Property walkthrough:

  • Key systems to check:
    • Safety and security systems
    • Property exterior
    • Landscaping
    • Sprinkler system
    • HVAC
    • Lighting
    • Plumbing
  • Items to look out for:
    • Hazardous conditions (i.e. fire hazards, slip and fall potentials)
    • Wear and tear
    • Code violations

Public area inspections: If your property has any of the following areas, it is important to perform inspections in those areas, unique to the special risks and conditions that they present:

  • Pools
  • Parks
  • Gyms
  • Walking trails
  • Public laundry areas

Checkups by unit: Perform regular unit inspections to prevent unsafe or unhealthy conditions for your residents. Common unit issues include:

  • Faulty fire alarms and other fire hazards
  • Mold
  • Favorable living conditions for pests
  • Faulty plumbing
  • HVAC issues

Move-in/out processes: Be sure to perform both inspections along with your resident to avoid misunderstandings or disputes. Many properties will provide a cost replacement sheet at the time of move-in as a precautionary step against cost disputes at the time of move out.

Perform necessary action items to reduce liability.

By completing the inspections and noting observations from the areas mentioned in the previous section, you are getting the appropriate information that you need for documentation and putting yourself in a favorable position to take the reins on your property’s overall quality, but an effective inspection takes more than just observations. Here are the pertinent action items to take during inspections:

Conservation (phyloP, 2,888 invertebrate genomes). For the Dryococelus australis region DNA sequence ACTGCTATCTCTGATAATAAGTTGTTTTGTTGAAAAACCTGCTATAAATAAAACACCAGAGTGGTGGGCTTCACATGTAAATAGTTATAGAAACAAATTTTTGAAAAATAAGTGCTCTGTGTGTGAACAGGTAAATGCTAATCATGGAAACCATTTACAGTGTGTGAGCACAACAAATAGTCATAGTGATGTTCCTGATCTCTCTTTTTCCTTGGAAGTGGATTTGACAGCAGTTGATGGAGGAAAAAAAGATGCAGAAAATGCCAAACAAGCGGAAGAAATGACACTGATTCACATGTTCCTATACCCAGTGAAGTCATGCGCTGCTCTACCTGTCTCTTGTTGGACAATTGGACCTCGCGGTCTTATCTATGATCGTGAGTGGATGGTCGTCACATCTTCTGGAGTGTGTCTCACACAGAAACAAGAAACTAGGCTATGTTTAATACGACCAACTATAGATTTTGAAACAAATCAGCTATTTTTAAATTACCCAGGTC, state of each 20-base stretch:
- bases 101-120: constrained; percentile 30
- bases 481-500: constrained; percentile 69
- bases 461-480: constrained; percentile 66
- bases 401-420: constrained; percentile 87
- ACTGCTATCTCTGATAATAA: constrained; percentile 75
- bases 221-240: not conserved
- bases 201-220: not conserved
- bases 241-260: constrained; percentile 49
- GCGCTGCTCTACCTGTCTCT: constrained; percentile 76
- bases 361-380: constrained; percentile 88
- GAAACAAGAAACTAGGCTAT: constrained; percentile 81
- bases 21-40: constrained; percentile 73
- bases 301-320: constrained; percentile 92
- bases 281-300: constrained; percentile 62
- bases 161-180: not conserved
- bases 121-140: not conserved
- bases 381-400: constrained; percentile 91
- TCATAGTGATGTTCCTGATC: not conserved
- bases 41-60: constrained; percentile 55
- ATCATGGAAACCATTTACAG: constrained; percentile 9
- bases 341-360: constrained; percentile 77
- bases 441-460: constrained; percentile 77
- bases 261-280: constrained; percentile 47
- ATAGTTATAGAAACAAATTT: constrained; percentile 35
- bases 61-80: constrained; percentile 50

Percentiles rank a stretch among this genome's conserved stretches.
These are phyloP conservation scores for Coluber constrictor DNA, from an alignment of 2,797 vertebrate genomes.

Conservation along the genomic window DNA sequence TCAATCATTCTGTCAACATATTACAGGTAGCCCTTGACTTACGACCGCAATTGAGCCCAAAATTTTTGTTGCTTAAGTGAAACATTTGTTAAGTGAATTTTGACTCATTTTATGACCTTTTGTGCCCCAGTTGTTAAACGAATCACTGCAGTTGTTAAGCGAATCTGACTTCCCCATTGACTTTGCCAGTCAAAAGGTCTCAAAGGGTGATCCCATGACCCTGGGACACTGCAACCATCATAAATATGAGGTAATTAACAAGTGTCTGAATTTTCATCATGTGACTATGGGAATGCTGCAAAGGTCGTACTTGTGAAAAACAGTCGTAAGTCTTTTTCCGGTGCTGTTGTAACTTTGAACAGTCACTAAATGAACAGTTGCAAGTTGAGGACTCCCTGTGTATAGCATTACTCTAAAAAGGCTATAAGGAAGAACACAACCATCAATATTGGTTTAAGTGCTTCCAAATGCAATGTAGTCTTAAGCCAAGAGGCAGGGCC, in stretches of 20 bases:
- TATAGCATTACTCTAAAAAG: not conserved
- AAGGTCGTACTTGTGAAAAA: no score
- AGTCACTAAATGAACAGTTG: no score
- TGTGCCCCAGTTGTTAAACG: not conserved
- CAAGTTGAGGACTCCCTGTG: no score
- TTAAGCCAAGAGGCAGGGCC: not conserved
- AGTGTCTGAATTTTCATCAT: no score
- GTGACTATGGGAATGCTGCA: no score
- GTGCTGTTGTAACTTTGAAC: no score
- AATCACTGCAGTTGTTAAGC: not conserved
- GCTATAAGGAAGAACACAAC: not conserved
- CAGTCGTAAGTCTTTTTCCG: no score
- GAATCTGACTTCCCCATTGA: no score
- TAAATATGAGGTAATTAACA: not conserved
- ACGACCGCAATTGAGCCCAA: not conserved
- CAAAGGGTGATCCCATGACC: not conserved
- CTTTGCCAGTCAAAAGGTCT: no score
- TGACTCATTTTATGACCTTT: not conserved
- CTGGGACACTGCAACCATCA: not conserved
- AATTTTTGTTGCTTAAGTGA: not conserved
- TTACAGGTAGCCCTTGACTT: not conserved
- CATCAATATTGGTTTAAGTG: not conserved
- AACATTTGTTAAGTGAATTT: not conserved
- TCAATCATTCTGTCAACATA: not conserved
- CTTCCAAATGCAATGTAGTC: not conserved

Always take photographs during all inspection processes and store them by date. THIS SHOULD BE TOP PRIORITY. Why? Written documentation is one thing, but photographs provide undisputed evidence for any litigation issues. It can also be especially useful in the event of a disaster (weather, building fire, etc.) to ensure appropriate payouts from insurance companies.

Document any issues that you find along with measurements that will be taken to correct these shortcomings. Not only will this help you take a proactive approach to improving the state of your building, but it can be used to disprove negligence in the event of a lawsuit.

Get signatures. Did you complete a move-in inspection with your resident? Get a signature. How about conducting a unit inspection and finding no issues? Yup, you’ll want a resident to sign off on that. Did building personnel or a professional service company correct a property issue? Get that in writing. Again, the more documentation you have, the better off your position in any future disagreement.

Repeat, repeat, repeat. Repeating is what makes this process effective. It shows due diligence and allows you to see trends necessary for making improvements. Once you make these practices habit, you’ll see the magic start to happen.

For more information on how Kings III can improve your property’s overall safety and reduce your liability, visit www.kingsiii.com.